In 1914, Clara Ueland surveyed a crowd 2,000 strong marching through the streets of Minneapolis. All this hullabaloo was her doing.
She was a former schoolteacher -- a prim, bespectacled mother of eight in her 50s -- and before she’d stood among her army of 2,000, she’d risen from poverty to relative comfort thanks to her marriage to prominent lawyer Andreas Ueland. She’d used her newfound political influence to establish several free kindergartens in the city -- even taught the first few classes out of her home near what is now Bde Maka Ska.
Ueland had always been a proponent of education and gender equality. She’d raised her children on those values: teaching the boys to help with housework and encouraging the girls to attend college. But it had only been in the past decade or so that she’d been drawn to this latest cause: suffrage.
On this day, the marchers had taken to the streets to demand the vote for women. Up until the suffrage parade, the trek toward the vote had been measurable only in tantalizing inches. In 1876, women got the right to vote on local governing bodies. Then, in 1901, Ueland had watched a fellow woman, Jenny Cray, successfully land a seat on the Minneapolis School Board.
That had been the first moment she’d seriously considered a world where women could elect the president of the United States.
She had no idea how soon that world would be a reality. Organizing the suffrage parade rocketed Ueland into a place at the head of the Minnesota Woman Suffrage Association. Before she took the helm, the association had been passionate, but relatively scattered. She harnessed the same skills she’d used to rally thousands to hire organizers and appoint neighborhood coordinators. One suffragist referred to Ueland as “the Moses who is leading Minnesota to the Promised Land.”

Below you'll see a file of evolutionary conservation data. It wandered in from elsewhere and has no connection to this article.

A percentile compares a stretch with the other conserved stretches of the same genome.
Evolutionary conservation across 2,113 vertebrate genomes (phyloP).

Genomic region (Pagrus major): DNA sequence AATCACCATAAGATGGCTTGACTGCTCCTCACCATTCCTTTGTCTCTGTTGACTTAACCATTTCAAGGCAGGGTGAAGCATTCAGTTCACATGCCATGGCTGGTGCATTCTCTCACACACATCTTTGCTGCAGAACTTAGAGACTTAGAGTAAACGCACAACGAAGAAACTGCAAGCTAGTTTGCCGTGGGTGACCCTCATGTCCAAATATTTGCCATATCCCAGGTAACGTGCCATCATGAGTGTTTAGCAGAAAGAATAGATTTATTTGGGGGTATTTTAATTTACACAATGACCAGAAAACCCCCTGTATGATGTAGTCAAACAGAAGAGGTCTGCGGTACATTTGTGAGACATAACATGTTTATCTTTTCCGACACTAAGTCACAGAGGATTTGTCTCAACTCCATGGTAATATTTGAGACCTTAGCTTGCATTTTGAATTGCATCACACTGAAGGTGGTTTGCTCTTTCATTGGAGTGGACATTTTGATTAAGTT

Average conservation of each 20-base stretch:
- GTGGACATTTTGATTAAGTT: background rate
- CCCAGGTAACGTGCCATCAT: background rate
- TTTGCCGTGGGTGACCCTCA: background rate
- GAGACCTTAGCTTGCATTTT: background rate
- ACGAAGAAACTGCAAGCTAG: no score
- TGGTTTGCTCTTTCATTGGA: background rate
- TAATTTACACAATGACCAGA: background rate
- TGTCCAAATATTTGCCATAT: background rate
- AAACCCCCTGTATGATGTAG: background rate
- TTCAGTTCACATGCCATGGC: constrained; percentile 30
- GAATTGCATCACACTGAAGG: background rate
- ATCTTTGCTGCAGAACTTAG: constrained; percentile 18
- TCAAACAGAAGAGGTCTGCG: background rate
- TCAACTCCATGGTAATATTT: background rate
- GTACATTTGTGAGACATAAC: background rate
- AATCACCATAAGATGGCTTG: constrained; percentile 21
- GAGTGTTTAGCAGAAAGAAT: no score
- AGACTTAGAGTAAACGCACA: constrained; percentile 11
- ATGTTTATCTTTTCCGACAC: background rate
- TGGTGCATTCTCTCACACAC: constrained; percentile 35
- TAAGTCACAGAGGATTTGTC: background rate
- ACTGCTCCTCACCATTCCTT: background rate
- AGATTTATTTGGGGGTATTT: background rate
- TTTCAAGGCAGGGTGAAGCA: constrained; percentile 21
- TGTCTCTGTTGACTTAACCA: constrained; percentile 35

She was still president in 1919, when their ceaseless lobbying at the federal level paid off, and the 19th Amendment passed. Suddenly, nationwide, women had as much say as men in choosing mayors, senators, presidents. That meant there would no longer be a Minnesota Woman Suffrage Association.
That same year, Ueland became first president of the Minnesota League of Women Voters, which exists to this day, making sure everyone has the requisite knowledge and means to vote.
By the next year, Ueland was in Chicago, ringing in a new era of politically active women with many of her fellow suffragists. But she was far from done. Before she’d been a suffragist, her chief cause had been equal access to education. Now that women everywhere had the right to vote, she wanted to make sure they used it for something worthwhile.
Two years later, she was the head of another political campaign, this one taking on child labor. She continued to show up again and again at the Capitol, speaking during legislative sessions and championing keeping children in the classroom rather than in factories. She was still fighting when she was in her late 60s.
She was returning home from a legislative session on a cold day in 1927 when a truck slid on the ice and hit her. She died almost instantly.
Ueland was known among suffragists for her temperance, even conservatism, when it came to tactics. She frowned upon protests and aggressive demands for equal treatment. But still, she was the one who singlehandedly turned Minnesota’s suffrage movement into a calculated attack. She built the ranks and stationed her soldiers, even trained them to be well-informed, engaged voters. Her successors carry on this work today.
In celebration of her efforts, there is a small plaque at the Capitol with the following inscription:
“As she fought ever without malice and without hatred, so may we fight.”